Note that there is no problem with turning a pistol into a full-sized rifle, and even turning it back into a pistol (ATF ruling 2011-4). Just make sure that you never “pass through” a state where it has a stock and short barrel and, per the regulations quoted in the ruling, it would be risky to store a receiver which was made as a rifle “in close proximity” to a short barrel.
What You Need to Complete the Receiver
The key characteristic of a legal non-completed receiver (at least for AR-15 and AR-10 type firearms) is that the trigger/hammer cavity is not milled out. To complete the receiver, you must mill this cavity out. The best way, of course, is with a CNC (Computer Numerical Control) milling machine. The odds that a person owns one of these personally or can even rent or borrow one have been infinitesimally small until recently, but there is now a company selling the “Ghost Gunner” for $1500 which may be an option if you think you might complete several receivers (or one if cost is no concern). Possession of a “manual” mill machine is a bit more likely; you used to be able to get a “drill/mill” for very little, and can still get one for as little as $500. A more common setup, particularly for making only one or two firearms, is a “jig” and vise used with a drill press or a good router. You will also have to drill the holes for the hammer and trigger pins and the selector, which a drill press will do nicely, or you may be able to manage it with a hand drill. Of course, you will need the correctly sized End Mill and drill bits, and perhaps some “cutting fluid”. A shop vacuum to suck up the chips will be handy. Possibly a file or Dremel tool may be needed to clean up any roughness, and for some jigs, a digital caliper will be very helpful setting your depth. The jig will probably require some wrenches for assembly and disassembly, and safety glasses are a must.
Usually you will be working with a receiver which is made out of aluminum or a form of plastic. If the receiver is steel or some other tough material, the drill press and router techniques probably will not be up to the task. The “Ghost Gunner” is air-cooled and light duty, so even though it is a true mini “CNC mill”, it also will be inadequate to the task. For a steel frame, you will probably need a true mill and lots of oil to cool and lubricate the cutter.
Make sure the jig you get is designed for the method you are using (drill press or router). If using a drill press, remember that unlike a mill or drill/mill, it was not designed for side to side pressure, and is somewhat fragile in that axis. When milling sideways, make sure you do shallow cuts with minimal pressure. The router IS designed for side to side pressure, but in wood, not aluminum, so again, shallow cuts and light pressure keep the odds of disaster low.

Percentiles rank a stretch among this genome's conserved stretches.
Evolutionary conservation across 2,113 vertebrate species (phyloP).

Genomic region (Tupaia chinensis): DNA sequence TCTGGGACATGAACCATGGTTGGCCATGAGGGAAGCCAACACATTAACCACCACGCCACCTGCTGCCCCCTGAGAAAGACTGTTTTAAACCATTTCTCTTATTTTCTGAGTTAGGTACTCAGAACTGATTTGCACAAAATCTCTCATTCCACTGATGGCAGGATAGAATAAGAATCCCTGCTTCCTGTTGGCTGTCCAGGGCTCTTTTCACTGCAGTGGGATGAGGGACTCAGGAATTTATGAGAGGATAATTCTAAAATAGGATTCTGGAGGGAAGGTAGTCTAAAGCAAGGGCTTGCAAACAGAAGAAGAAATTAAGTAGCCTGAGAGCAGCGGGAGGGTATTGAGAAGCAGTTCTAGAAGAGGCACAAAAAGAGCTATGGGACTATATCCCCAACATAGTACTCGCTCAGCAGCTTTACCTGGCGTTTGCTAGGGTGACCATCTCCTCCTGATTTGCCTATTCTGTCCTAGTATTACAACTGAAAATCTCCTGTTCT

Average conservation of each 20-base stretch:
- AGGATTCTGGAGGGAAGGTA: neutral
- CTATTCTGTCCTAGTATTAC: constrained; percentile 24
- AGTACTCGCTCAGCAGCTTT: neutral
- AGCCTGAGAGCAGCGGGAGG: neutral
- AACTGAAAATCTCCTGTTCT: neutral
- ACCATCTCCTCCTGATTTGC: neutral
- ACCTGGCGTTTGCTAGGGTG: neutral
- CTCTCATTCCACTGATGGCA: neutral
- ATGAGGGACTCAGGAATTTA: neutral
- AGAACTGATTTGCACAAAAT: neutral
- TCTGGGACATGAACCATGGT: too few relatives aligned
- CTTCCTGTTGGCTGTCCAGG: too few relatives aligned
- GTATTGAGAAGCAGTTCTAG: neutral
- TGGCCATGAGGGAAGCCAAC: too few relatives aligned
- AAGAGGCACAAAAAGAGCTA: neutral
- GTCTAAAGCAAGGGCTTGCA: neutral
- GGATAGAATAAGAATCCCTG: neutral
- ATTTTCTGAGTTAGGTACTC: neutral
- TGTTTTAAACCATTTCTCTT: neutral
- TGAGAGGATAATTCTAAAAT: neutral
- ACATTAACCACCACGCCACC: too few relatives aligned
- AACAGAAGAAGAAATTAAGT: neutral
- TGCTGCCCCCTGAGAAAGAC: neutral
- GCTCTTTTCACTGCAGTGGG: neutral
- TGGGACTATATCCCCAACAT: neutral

People have been known to mess up this process, so getting a backup 80% receiver may be worth considering, particularly if you have rented or borrowed any of the equipment and can’t afford the time to order a replacement receiver. If you want to get rid of a receiver which is past that 80% barrier but “unusable”, you shouldn’t just throw it out (because it is legally a firearm now). Cut it in pieces so it cannot be reassembled or deliver it to the local police.
Future Changes to Laws and Regulations
Not only are there efforts at the some State and the Federal levels to “ban” (re-ban) the AR-15, but as you might expect, those who think firearm ownership needs to be tightly controlled are outraged about this self-manufacture “loophole”. There have been and almost certainly will continue to be attempts at the Federal level to restrict self-manufactured firearms, if not entirely, at least to the same degree as commercial firearms. And some states have and likely will continue to pass laws which directly or indirectly will limit your ability to build, or require registration of, or ban, certain firearms or types of firearms. So if you have the skills, equipment access and desire to build your own, it might be better to start on it sooner rather than later.
The Other Options
For full disclosure, I will mention that an AR-15 receiver can also be printed using a 3D printer. It would require a machine able to do something of that size and complexity, and using a material which was adequately strong and stable, and powered by the appropriate programming. I don’t have any personal experience with 3D printers, and in the only case I know of where someone did print an AR-15 receiver, it was judged to be not safe or even usable without more work. This is not to say the technology is not viable, or even will never be viable, just that I would want to see it “proved” and reasonably priced before I considered it.
Also, you can cast your own resin receivers with metal reinforcement. Prior to the metal reinforcement, they seemed resistant to heat, cold and chemicals, and seemed ok for aimed (slow) fire, but in rapid fire reliably cracked at the takedown hole and did deform and eventually broke when stress was applied sideways to the buffer tube. I have no indications on whether the metal reinforcement overcomes these weaknesses, but this option seems interesting if your talents are more “chemical” than mechanical.
If you want to build a firearm, but not mess with “manufacture”, you can buy a complete “stripped” receiver through normal firearm purchase channels, making the completed firearm legally indistinguishable from one made by a licensed company.
In the next two articles, we will look at what parts you need to complete an AR-15.